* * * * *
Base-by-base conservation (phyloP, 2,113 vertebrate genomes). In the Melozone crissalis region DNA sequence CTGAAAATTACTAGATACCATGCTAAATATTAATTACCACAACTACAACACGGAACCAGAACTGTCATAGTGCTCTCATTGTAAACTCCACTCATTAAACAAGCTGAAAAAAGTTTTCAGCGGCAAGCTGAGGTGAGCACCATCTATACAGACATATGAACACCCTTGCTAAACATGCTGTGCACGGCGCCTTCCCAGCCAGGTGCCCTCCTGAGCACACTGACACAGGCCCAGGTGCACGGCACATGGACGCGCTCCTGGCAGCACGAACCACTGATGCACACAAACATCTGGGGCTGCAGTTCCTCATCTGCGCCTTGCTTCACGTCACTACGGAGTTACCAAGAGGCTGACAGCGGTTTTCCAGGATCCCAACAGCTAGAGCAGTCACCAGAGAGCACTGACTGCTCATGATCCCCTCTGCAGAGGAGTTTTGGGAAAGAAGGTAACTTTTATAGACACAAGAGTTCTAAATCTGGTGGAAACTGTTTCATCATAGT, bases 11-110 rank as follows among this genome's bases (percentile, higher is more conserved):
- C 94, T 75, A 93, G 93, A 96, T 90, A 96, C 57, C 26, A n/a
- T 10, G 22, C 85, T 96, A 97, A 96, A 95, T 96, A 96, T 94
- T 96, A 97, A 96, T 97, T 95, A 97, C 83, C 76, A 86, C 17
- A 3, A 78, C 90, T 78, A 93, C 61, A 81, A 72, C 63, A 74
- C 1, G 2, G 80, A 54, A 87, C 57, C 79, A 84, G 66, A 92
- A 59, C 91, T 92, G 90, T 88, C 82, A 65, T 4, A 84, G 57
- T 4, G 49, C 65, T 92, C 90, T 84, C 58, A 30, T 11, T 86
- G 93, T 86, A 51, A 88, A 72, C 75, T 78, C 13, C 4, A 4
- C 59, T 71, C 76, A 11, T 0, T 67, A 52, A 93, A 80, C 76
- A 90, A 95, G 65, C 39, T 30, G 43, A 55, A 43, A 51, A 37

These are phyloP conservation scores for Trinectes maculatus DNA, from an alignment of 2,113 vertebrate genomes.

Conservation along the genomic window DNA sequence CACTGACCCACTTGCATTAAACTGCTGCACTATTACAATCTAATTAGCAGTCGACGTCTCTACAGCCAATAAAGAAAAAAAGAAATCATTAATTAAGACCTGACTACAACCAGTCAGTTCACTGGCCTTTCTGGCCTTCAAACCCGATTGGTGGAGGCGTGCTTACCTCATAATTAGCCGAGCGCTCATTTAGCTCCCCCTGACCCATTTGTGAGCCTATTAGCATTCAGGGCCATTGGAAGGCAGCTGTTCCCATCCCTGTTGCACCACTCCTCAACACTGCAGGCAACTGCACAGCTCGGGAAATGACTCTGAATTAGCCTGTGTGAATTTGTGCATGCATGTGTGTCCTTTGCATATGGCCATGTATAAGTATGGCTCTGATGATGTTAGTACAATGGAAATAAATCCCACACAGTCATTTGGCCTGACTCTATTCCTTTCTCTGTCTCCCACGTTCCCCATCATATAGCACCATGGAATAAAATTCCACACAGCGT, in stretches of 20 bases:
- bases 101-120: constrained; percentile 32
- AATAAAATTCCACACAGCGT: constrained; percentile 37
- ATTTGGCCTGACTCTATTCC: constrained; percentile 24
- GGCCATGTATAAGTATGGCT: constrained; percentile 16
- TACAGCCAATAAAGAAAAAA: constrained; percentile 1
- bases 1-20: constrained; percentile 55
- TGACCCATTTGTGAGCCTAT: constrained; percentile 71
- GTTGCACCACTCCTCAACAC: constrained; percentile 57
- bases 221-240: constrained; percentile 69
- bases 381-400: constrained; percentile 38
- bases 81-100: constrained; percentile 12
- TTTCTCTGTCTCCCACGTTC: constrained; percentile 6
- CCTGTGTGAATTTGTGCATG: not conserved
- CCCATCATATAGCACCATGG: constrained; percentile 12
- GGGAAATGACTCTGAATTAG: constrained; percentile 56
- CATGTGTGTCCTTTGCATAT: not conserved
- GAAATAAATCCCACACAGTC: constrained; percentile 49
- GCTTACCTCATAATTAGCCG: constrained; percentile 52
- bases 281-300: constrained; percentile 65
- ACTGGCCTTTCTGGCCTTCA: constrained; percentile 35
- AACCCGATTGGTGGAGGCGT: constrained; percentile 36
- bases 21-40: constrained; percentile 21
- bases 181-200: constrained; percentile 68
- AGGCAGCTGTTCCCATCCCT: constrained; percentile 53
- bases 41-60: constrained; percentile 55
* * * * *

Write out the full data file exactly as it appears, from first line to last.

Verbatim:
Base-by-base conservation (phyloP, 2,113 vertebrate genomes). In the Melozone crissalis region DNA sequence CTGAAAATTACTAGATACCATGCTAAATATTAATTACCACAACTACAACACGGAACCAGAACTGTCATAGTGCTCTCATTGTAAACTCCACTCATTAAACAAGCTGAAAAAAGTTTTCAGCGGCAAGCTGAGGTGAGCACCATCTATACAGACATATGAACACCCTTGCTAAACATGCTGTGCACGGCGCCTTCCCAGCCAGGTGCCCTCCTGAGCACACTGACACAGGCCCAGGTGCACGGCACATGGACGCGCTCCTGGCAGCACGAACCACTGATGCACACAAACATCTGGGGCTGCAGTTCCTCATCTGCGCCTTGCTTCACGTCACTACGGAGTTACCAAGAGGCTGACAGCGGTTTTCCAGGATCCCAACAGCTAGAGCAGTCACCAGAGAGCACTGACTGCTCATGATCCCCTCTGCAGAGGAGTTTTGGGAAAGAAGGTAACTTTTATAGACACAAGAGTTCTAAATCTGGTGGAAACTGTTTCATCATAGT, bases 11-110 rank as follows among this genome's bases (percentile, higher is more conserved):
- C 94, T 75, A 93, G 93, A 96, T 90, A 96, C 57, C 26, A n/a
- T 10, G 22, C 85, T 96, A 97, A 96, A 95, T 96, A 96, T 94
- T 96, A 97, A 96, T 97, T 95, A 97, C 83, C 76, A 86, C 17
- A 3, A 78, C 90, T 78, A 93, C 61, A 81, A 72, C 63, A 74
- C 1, G 2, G 80, A 54, A 87, C 57, C 79, A 84, G 66, A 92
- A 59, C 91, T 92, G 90, T 88, C 82, A 65, T 4, A 84, G 57
- T 4, G 49, C 65, T 92, C 90, T 84, C 58, A 30, T 11, T 86
- G 93, T 86, A 51, A 88, A 72, C 75, T 78, C 13, C 4, A 4
- C 59, T 71, C 76, A 11, T 0, T 67, A 52, A 93, A 80, C 76
- A 90, A 95, G 65, C 39, T 30, G 43, A 55, A 43, A 51, A 37

These are phyloP conservation scores for Trinectes maculatus DNA, from an alignment of 2,113 vertebrate genomes.

Conservation along the genomic window DNA sequence CACTGACCCACTTGCATTAAACTGCTGCACTATTACAATCTAATTAGCAGTCGACGTCTCTACAGCCAATAAAGAAAAAAAGAAATCATTAATTAAGACCTGACTACAACCAGTCAGTTCACTGGCCTTTCTGGCCTTCAAACCCGATTGGTGGAGGCGTGCTTACCTCATAATTAGCCGAGCGCTCATTTAGCTCCCCCTGACCCATTTGTGAGCCTATTAGCATTCAGGGCCATTGGAAGGCAGCTGTTCCCATCCCTGTTGCACCACTCCTCAACACTGCAGGCAACTGCACAGCTCGGGAAATGACTCTGAATTAGCCTGTGTGAATTTGTGCATGCATGTGTGTCCTTTGCATATGGCCATGTATAAGTATGGCTCTGATGATGTTAGTACAATGGAAATAAATCCCACACAGTCATTTGGCCTGACTCTATTCCTTTCTCTGTCTCCCACGTTCCCCATCATATAGCACCATGGAATAAAATTCCACACAGCGT, in stretches of 20 bases:
- bases 101-120: constrained; percentile 32
- AATAAAATTCCACACAGCGT: constrained; percentile 37
- ATTTGGCCTGACTCTATTCC: constrained; percentile 24
- GGCCATGTATAAGTATGGCT: constrained; percentile 16
- TACAGCCAATAAAGAAAAAA: constrained; percentile 1
- bases 1-20: constrained; percentile 55
- TGACCCATTTGTGAGCCTAT: constrained; percentile 71
- GTTGCACCACTCCTCAACAC: constrained; percentile 57
- bases 221-240: constrained; percentile 69
- bases 381-400: constrained; percentile 38
- bases 81-100: constrained; percentile 12
- TTTCTCTGTCTCCCACGTTC: constrained; percentile 6
- CCTGTGTGAATTTGTGCATG: not conserved
- CCCATCATATAGCACCATGG: constrained; percentile 12
- GGGAAATGACTCTGAATTAG: constrained; percentile 56
- CATGTGTGTCCTTTGCATAT: not conserved
- GAAATAAATCCCACACAGTC: constrained; percentile 49
- GCTTACCTCATAATTAGCCG: constrained; percentile 52
- bases 281-300: constrained; percentile 65
- ACTGGCCTTTCTGGCCTTCA: constrained; percentile 35
- AACCCGATTGGTGGAGGCGT: constrained; percentile 36
- bases 21-40: constrained; percentile 21
- bases 181-200: constrained; percentile 68
- AGGCAGCTGTTCCCATCCCT: constrained; percentile 53
- bases 41-60: constrained; percentile 55